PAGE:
It's easy to feel burdened by seasons of life that feel stagnant. But are we "writing-off" these parts of life as unimportant, without realizing what God is doing? What if we believe that God is working in our lives daily with the purpose He claims to have for each of us in His Word? What if we believe that God is present and active in even our most mundane, routine, boring days?
** Disclaimer: My nerdy side is about to come out real strong right now, but I promise there is a purpose to this post if you can stick with me to the end ;)
As some of you know, I am currently a university student with a focus on Spanish, French, and English (can you tell I love languages...) Although adjusting to living in the States again was difficult at first, I have to say that I am so thankful for this season of life and the many ways that God has been blessing me lately. I am so passionate about cultures and communication, and I believe that language is the integral piece that ties those two things together. So spending 20 hours/week studying languages feels like a dream (also I just weirdly love school haha.)
This quarter one of my classes is English linguistics, in which I am learning so much about the intricacies of my native tongue and how it compares to other world languages. I was recently introduced to the idea of "meaningful sounds," and how we as English speakers learn to ignore the "meaningless sounds" in our language as we communicate with one another.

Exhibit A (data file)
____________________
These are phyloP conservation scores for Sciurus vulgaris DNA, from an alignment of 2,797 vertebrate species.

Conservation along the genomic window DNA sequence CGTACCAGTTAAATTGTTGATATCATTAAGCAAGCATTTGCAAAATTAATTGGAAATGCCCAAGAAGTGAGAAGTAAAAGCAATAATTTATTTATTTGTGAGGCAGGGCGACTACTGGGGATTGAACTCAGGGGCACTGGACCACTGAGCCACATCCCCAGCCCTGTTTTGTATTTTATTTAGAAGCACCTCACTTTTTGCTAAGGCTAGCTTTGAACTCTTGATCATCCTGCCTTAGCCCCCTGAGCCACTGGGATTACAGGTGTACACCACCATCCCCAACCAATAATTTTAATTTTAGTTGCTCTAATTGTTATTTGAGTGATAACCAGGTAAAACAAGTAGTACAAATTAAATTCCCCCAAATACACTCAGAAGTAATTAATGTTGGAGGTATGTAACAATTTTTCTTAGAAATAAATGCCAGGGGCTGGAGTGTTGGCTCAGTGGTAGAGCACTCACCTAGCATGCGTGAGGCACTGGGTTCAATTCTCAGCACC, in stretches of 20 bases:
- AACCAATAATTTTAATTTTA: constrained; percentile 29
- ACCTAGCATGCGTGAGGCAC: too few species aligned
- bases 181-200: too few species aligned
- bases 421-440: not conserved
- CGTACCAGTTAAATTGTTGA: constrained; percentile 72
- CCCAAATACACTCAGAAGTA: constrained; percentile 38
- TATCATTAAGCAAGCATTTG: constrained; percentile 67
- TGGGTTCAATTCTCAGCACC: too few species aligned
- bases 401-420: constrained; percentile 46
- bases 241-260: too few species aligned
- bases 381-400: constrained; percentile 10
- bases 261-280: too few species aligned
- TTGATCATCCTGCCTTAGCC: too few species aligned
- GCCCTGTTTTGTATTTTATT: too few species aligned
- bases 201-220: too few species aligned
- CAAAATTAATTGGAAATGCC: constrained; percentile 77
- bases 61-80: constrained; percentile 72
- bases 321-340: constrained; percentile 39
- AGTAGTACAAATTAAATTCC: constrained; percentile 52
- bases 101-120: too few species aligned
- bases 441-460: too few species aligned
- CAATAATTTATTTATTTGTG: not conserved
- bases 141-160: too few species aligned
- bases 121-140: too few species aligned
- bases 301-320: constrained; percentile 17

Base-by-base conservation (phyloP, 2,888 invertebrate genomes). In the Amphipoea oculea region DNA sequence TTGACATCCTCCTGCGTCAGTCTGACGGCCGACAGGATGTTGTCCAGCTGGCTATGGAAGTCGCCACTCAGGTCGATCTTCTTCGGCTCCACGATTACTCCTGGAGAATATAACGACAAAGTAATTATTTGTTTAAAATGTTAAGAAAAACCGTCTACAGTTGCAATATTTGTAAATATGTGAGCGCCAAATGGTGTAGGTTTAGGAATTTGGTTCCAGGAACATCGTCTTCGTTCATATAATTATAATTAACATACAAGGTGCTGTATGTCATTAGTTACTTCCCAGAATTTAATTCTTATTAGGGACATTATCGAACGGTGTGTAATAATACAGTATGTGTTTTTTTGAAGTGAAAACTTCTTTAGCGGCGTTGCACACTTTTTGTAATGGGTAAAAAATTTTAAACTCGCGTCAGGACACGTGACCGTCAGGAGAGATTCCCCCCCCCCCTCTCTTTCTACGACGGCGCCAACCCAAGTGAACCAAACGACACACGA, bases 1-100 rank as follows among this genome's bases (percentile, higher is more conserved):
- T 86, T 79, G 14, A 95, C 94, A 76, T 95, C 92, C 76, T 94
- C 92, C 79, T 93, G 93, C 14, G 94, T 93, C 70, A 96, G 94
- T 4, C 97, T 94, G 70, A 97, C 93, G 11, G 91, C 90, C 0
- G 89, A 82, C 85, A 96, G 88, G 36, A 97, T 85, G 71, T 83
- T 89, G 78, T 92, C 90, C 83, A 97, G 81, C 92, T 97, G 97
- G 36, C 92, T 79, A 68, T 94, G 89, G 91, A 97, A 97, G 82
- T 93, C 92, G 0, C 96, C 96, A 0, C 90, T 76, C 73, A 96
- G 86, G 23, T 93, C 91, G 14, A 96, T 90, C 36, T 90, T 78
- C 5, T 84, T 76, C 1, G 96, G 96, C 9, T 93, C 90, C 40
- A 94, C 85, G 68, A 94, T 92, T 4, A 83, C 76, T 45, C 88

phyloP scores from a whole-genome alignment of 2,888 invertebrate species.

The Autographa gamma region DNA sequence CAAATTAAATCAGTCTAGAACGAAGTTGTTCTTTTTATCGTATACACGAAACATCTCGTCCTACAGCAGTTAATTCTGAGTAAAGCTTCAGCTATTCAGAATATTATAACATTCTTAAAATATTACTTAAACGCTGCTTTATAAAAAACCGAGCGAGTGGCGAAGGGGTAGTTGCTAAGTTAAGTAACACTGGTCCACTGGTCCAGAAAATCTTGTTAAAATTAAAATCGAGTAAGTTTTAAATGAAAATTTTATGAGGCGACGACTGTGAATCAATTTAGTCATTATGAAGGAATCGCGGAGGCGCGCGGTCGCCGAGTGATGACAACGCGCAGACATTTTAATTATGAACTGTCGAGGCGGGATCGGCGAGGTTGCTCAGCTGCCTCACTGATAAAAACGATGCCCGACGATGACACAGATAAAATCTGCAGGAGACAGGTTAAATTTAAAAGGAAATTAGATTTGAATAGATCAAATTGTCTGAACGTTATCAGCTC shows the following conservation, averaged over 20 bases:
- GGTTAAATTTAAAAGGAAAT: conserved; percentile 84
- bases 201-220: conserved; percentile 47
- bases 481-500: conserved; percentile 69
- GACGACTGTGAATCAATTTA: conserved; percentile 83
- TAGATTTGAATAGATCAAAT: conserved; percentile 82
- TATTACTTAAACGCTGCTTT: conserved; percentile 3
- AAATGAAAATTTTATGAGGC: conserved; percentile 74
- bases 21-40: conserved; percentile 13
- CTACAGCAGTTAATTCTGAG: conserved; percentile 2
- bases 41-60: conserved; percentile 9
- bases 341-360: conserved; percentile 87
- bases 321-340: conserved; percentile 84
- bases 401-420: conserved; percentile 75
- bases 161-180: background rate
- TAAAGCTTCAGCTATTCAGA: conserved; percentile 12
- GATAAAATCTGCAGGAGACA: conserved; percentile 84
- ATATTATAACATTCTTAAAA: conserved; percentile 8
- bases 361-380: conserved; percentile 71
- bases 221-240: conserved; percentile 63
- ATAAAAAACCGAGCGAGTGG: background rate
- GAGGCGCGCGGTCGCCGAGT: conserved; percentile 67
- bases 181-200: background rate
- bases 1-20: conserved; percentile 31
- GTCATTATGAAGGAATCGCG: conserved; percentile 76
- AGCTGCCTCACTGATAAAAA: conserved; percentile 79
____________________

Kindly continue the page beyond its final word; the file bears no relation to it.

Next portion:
One of these "meaningless" sounds in English is aspiration. For example, put your hand in front of your face and say the word "pin," and then the word "spin." Do you feel the little burst of air on your hand as you say "pin"? Notice how you do NOT feel that same burst of air when you say "spin." This is because as native English speakers, we naturally aspirate certain consonants, like "p," when they begin a word, but not when they follow other letters. However to us, the "p" in "pin" and the "p" in "spin" sound like the same letter.
This is not the case universally. In Korean, the word /pal/ means "arm" when you aspirate the "p," but it means "foot" when you do not aspirate it. In Hindi, the word /tal/ can mean either "plate," "beat," "wood shop," or "postpone," depending on just that little puff of air.
Tone (like pitch in music) is another aspect of language that we English speakers tend to ignore, as it does not denote meaning. However, in a language like Thai, Lao, or Chinese, the exact same "word" can mean something completely different simply by changing the tone. Did you know that native Chinese speakers are significantly more likely than native English speakers to have perfect pitch? This is because they are accustomed to "listening" for tone in their everyday lives, whereas English speakers tend to tune out this part of language, as it is not important for our understanding of conversation.
These kind of language norms go both ways. In languages like English or Spanish, the difference between the letters "r" and "l" is obvious, but in a language like Chinese, these two letters sound the same. I noticed this when I lived in Honduras and would go to the Chinese restaurant owned by immigrants. They would offer me "aloz chino" instead of "arroz chino" (Chinese rice)- which sounded comical in Spanish, but to a native Chinese speaker, the difference is hardly noticeable.